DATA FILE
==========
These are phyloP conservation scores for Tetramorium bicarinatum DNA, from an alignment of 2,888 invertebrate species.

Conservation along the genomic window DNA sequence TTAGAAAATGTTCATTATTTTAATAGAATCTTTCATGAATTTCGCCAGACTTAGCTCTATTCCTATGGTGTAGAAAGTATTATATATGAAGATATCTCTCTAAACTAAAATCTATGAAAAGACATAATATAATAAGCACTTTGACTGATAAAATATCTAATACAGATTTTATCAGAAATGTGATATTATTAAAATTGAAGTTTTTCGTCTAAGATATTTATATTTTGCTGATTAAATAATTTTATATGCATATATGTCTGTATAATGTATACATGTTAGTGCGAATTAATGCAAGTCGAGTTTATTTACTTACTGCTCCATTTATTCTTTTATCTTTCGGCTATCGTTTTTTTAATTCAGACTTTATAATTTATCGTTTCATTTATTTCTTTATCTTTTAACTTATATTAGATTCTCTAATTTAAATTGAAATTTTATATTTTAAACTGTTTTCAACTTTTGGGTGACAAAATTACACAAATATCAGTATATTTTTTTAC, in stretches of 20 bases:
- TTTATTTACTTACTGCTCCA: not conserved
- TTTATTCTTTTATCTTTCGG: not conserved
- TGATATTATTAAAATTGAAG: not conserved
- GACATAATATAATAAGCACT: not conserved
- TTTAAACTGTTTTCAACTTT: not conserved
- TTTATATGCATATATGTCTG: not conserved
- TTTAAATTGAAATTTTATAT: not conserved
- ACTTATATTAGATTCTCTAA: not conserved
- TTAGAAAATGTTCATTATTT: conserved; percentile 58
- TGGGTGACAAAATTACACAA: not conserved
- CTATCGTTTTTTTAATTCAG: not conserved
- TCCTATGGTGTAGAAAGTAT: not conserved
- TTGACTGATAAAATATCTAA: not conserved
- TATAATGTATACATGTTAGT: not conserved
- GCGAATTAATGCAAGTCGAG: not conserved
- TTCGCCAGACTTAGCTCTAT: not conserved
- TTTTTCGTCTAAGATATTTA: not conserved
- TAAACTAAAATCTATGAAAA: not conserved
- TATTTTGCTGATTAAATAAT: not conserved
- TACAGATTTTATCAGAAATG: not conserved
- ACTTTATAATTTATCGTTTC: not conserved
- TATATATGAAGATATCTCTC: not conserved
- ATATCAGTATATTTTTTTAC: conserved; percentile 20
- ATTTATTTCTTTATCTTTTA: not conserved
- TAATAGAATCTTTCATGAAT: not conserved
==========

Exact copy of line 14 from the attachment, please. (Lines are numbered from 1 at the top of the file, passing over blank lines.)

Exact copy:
- TCCTATGGTGTAGAAAGTAT: not conserved